Monday 6th of March marked the end of an 88-year era as General Motors announced that it had sold Opel, along with its UK sister brand Vauxhall, to the PSA Group, which owns Peugeot and Citroen.
The deal, worth 2.2-billion euro, will see PSA become Europe’s second largest carmaker and the company expects the resulting synergies to eventually save in the region of 1.7bn euro.
What does it mean for the brand?
One implication that’s practically guaranteed, however, is that future Opels will be heavily based on their Peugeot counterparts, sharing platforms, engines and technologies in a bid to save money through efficiencies of scale, in as far as purchasing and manufacturing is concerned, as well as via shared R&D costs.
Thankfully that's not going to result in any kind of badge-engineering frenzy. PSA will want to maintain Opel’s brand identity and thus future models are still sure to have their own look and feel, just as Peugeot and Citroën models do. Opel’s new Crossland X is already based on a Peugeot (the 2008) due to a previous deal between the two companies, and which will also result in the imminent Opel Grandland X, a C-segment crossover based on Peugeot’s EMP2 platform that also underpins the Peugeot 3008.
Given that the average length of a model cycle is six to seven years, it will take many years for Opel’s full range to become Peugeofied. One point of possible contention is the next-generation Opel Corsa, which is already at an advanced stage of development ahead of its planned release in 2018. Will Peugeot scrap it and instead work swiftly on a 208-based Corsa? Last month Peugeot insiders told Reuters that PSA would make “swift progress on technical convergence” and that this would include launching a Corsa based on Peugeot’s small car architecture.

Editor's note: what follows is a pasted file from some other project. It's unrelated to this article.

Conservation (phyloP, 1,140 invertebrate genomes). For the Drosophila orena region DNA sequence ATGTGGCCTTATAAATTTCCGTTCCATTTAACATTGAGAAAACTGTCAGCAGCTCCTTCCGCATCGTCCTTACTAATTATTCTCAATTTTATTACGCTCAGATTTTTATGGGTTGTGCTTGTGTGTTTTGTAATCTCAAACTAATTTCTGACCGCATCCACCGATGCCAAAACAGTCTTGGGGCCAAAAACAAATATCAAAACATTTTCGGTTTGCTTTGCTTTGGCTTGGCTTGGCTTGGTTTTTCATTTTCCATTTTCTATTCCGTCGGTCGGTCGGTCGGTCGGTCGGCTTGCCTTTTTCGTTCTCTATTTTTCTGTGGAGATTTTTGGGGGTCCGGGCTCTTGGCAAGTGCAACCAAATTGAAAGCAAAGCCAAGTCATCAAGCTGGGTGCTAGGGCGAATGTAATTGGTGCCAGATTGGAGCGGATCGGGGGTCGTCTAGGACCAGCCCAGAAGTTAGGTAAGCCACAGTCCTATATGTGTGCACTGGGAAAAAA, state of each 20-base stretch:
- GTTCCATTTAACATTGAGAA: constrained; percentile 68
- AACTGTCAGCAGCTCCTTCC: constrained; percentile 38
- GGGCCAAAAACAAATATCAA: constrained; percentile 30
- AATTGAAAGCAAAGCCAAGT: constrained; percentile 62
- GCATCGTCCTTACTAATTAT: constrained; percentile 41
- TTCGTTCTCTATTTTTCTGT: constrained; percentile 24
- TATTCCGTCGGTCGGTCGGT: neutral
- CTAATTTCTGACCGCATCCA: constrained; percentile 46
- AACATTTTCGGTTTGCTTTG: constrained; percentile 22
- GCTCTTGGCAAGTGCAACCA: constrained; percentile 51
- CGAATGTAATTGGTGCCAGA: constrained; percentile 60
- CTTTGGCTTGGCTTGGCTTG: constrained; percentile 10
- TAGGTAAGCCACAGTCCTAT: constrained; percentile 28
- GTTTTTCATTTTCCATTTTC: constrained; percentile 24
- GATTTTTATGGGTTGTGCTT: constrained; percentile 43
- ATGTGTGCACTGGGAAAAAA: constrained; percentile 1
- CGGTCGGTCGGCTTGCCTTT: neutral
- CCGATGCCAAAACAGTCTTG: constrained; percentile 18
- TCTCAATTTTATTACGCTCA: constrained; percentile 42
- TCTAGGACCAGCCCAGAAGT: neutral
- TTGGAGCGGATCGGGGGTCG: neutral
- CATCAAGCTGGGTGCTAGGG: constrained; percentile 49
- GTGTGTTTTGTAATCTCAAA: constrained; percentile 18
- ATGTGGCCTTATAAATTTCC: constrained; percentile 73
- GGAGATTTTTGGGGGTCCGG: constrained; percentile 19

How about the employees?
From the employment point of view this can be a very bad news for current Opel’s employees and OEM suppliers, as Opel mainly works using Siemens Nx, whereas Peugeot car manufacturing is heavily based on Catia V5. Does that meaning that future Opel’s production will shift from using Nx to Catia V5 in long run? Our feeling is yes, just exaclty as how it has happend a few years ago with Crysler when it was bought by Fiat.
In 2014 when Fiat bought Chrysler from Daimler for 4.35 billion dollars for the remaining 41.5% of stock Chrysler was operating using Catia V5 for its major products. Nowadays, Chrysler are all 100% working on Siemens PLM Nx. The migration process from Catia V5 to Nx started the same year when the company was bought.
Then what will happen to current Opel’s engineers working on Nx? Will they lose their jobs? If so, how PSA Group will manage to fill new needs of Catia V5 Engineers? Will they continue to collaborate with old Opel’s OEM suppliers or decide to go with a new supplier? These are all good questions to answer. Let see the answer won’t take a long time to get answered.
Sources: BBC News, 2017, IOL, 2017, The Motley Fool LLC, 2017.
Thursday Jun 8, 2017